Rubinger recommends that IP owners conduct an annual audit of their holdings to confirm that IP departments are creating, maintaining, and exploiting “strong patents covering critical technologies.”

Study reviews patent policies for leading standards-setting organizations

A new study, Patent Challenges for Standard-Setting in the Global Economy: Lessons From Information and Communication Technology, examines how 12 leading national and multinational standard-setting organizations (SSOs) address patent disclosures, licensing terms, transfers of patent ownership, and other tensions between patent owners and users that arise in connection with developing technical standards for consumer and other microelectronic products, associated software and components, and communications networks including the Internet.

A summary states, “Because these organizations have diverse stakeholders and constituents with divergent interests, few articulate clear objectives for their intellectual property rights (IPR) policies or clear criteria for FRAND (fair, reasonable and non-discriminatory) licensing commitments. Moreover, often the policies lack guidance for litigation over the infringement of SEPs (standard essential patents) and changes in SEP ownership.”

William New, writing in Intellectual Property Watch, summarized the report’s call to action. He said that it called on SSOs to develop more explicit policies to avoid “patent holdup” and limit injunctions for infringements of patents with FRAND (RAND in Europe) licensing commitments. New said that the study further recommends that government institute measures that will improve patent ownership transparency and reduce international conflicts between and among IP laws.

Organizations studied included: International Organization for Standardization (ISO), International Electrotechnical Commission (IEC), International Telecommunication Union (ITU), Institute of Electrical and Electronics Engineers (IEEE), European Telecommunications Standards Institute (ETSI), American National Standards Institute (ANSI), Internet Engineering Task Force (IETF), Organization for the Advancement of Structured Information Standards (OASIS), VMEBus International Trade Association (VITA), World Wide Web Consortium (W3C), High Definition Multimedia Interface Forum (HDMI), and the Nearfield Communications Forum (NCF).

The report resulted from a symposium conducted October 3-4 in Washington, D.C., chaired by Keith Maskus of the University of Colorado.

Rules differ between U.S. and Europe on prepatent filing disclosure

Florian Mueller writing in FOSS Patents issues a warning for valuators attempting to take into account the global value of a technology patent as he describes what happened to Apple in its dispute over iPhone patent EP2059868 in Germany.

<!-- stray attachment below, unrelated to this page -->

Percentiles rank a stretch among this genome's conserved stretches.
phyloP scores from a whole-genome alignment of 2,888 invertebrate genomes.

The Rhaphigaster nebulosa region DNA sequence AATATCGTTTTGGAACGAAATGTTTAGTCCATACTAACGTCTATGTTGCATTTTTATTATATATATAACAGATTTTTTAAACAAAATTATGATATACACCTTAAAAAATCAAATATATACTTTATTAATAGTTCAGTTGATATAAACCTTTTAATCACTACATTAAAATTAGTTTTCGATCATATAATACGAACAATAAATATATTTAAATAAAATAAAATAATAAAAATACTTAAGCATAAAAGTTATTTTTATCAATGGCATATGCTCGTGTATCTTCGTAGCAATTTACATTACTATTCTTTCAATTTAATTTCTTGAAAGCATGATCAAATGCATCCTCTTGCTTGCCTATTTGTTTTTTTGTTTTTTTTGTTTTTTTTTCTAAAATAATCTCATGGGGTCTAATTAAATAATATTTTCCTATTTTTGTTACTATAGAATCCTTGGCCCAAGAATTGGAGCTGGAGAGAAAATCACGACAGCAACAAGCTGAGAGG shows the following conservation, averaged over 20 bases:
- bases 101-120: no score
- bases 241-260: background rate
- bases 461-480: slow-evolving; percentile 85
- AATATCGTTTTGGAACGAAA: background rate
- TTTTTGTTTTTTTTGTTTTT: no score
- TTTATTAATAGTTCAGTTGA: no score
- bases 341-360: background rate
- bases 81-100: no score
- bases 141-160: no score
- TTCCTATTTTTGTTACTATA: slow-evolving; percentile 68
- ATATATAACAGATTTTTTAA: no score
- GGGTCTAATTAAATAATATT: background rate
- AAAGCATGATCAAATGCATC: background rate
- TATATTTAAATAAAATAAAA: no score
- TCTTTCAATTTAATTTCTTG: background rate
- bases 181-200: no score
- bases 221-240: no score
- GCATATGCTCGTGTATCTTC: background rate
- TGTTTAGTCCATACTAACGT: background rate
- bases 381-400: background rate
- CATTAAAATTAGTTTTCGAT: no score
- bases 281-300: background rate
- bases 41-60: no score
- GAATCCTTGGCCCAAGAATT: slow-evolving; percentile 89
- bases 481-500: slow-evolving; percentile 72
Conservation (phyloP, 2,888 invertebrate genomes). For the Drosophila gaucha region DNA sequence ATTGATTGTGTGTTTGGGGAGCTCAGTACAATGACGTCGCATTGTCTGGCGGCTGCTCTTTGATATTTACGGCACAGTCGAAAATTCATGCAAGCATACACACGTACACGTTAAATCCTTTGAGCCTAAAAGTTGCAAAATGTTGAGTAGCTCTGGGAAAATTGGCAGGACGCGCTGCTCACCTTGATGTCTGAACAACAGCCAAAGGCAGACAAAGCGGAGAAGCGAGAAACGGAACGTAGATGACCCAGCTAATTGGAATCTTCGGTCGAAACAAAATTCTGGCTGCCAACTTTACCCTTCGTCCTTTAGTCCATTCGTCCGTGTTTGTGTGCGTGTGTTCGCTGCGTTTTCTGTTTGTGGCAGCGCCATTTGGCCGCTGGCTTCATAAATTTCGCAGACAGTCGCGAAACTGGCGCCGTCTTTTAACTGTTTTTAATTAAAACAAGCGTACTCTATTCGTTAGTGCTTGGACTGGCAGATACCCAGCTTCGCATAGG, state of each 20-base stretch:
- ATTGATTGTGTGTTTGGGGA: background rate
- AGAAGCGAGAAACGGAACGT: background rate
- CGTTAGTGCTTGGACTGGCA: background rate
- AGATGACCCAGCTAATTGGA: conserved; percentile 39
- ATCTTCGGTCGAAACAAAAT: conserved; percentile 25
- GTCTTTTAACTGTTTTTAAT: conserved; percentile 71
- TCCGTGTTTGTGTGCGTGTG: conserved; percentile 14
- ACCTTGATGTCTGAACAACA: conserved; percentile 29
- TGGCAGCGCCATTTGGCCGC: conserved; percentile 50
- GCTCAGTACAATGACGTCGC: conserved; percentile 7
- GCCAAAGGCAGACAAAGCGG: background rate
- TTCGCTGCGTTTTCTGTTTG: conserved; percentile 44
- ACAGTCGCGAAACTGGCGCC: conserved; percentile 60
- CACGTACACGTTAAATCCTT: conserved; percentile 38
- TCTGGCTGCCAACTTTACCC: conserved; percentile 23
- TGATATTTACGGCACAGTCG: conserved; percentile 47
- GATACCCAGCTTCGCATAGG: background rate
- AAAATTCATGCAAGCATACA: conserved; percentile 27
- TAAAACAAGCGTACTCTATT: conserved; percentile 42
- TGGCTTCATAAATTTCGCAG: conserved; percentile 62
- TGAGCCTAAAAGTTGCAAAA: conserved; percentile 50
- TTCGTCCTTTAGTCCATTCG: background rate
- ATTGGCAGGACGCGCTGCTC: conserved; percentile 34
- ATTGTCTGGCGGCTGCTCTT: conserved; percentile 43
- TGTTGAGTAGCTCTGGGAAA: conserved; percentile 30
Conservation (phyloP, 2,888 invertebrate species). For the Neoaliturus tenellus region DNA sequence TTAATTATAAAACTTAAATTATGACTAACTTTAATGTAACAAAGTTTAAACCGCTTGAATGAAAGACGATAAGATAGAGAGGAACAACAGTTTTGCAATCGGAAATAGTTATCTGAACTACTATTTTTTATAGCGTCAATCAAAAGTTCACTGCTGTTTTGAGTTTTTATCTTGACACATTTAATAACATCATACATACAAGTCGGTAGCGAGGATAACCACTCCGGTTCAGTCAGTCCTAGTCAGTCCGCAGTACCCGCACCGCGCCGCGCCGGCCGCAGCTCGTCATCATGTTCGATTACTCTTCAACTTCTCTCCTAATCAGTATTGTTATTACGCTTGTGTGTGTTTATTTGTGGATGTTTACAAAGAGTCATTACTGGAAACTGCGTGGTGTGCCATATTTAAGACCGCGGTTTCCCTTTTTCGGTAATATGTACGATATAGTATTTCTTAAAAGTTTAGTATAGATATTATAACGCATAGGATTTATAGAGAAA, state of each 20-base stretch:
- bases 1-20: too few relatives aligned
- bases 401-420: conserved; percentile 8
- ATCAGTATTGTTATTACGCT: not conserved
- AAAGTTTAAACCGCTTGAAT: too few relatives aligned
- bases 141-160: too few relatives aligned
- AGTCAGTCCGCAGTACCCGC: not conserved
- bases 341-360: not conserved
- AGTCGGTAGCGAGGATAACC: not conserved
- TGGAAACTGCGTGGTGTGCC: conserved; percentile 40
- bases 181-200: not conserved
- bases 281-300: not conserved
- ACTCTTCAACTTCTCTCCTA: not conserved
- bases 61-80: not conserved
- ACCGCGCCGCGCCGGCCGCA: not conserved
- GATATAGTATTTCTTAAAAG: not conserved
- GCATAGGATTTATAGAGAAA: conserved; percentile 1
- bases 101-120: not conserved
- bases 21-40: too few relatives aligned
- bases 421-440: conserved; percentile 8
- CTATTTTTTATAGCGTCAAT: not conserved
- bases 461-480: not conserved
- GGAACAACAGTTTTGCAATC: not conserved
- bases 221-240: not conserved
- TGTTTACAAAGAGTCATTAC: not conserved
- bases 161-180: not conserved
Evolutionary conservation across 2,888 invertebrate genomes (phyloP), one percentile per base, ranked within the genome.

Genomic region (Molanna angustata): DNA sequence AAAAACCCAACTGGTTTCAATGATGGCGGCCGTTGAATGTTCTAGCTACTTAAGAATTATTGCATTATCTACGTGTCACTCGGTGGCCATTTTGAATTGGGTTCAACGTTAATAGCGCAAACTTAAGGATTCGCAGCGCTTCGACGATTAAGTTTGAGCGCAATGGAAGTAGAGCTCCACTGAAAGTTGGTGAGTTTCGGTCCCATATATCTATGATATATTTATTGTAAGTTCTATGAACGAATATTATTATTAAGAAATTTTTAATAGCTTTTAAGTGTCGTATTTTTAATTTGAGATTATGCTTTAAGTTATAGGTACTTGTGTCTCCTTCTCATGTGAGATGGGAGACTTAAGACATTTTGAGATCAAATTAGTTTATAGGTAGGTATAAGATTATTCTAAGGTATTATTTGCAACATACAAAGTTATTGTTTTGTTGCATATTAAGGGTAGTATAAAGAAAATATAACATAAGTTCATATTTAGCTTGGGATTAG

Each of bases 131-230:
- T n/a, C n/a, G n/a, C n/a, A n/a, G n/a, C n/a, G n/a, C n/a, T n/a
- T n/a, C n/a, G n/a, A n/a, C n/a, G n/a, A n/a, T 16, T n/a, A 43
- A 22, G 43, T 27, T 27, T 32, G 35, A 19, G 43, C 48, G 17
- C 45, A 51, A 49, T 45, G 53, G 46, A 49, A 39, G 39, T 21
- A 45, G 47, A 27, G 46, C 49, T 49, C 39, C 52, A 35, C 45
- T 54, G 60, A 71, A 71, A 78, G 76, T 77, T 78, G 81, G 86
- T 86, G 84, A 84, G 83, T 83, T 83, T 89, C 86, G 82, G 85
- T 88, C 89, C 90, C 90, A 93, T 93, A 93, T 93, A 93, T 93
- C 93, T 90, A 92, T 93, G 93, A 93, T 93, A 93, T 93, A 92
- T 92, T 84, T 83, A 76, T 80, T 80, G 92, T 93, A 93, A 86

In January 2007 Steve Jobs put on one of his famous dog and pony shows revealing all the “cool” features in the smartphone. It was a video seen by millions. In Mueller’s own words:

Apple forgot about an important difference between U.S. patent law at the time and the patent laws of the rest of the world, especially Europe. In the United States in the pre-America Invents Act days, innovators had a twelve-month grace period to file for inventions after making an invention, and during those twelve months nothing that anyone would show publicly or publish would be eligible as prior art. In Europe, however, there never was such a grace period for patent applications, and even an inventor’s own public demos could always be held against his own patents if they took place before the filing of an application. Even now, with the AIA in force, U.S. patent law has an exception in place for pre-filing disclosure by the inventor (35 U.S.C. 102(b)(1)(A)). Europe has always been stricter.

As a result of this difference, late last month the federal patent court of Germany sided with Samsung and Motorola Mobility in declaring the patent (part of the “rubber band” features) invalid.

Replacement coffee cartridge makers win IP battles on two continents

Investors and valuators alike put a high value on continuity revenues: insurance, subscriptions, even razor blades. Keurig Inc. went to court to protect its recurring revenues from single-serve coffee cartridges from being eaten into by rival cartridge maker JBR, claiming infringement of one design and two utility patents.

The design patent claim was lost because the judge could easily differentiate between the two cartridge designs. A claim that JBR indirectly infringed because its customers were using JBR cartridges was dismissed because of the first sale doctrine: The patent holder cannot control how a device buyer uses the device. The sale of the product (or licensing of the product) exhausted the patent. JBR prevailed on all three claims.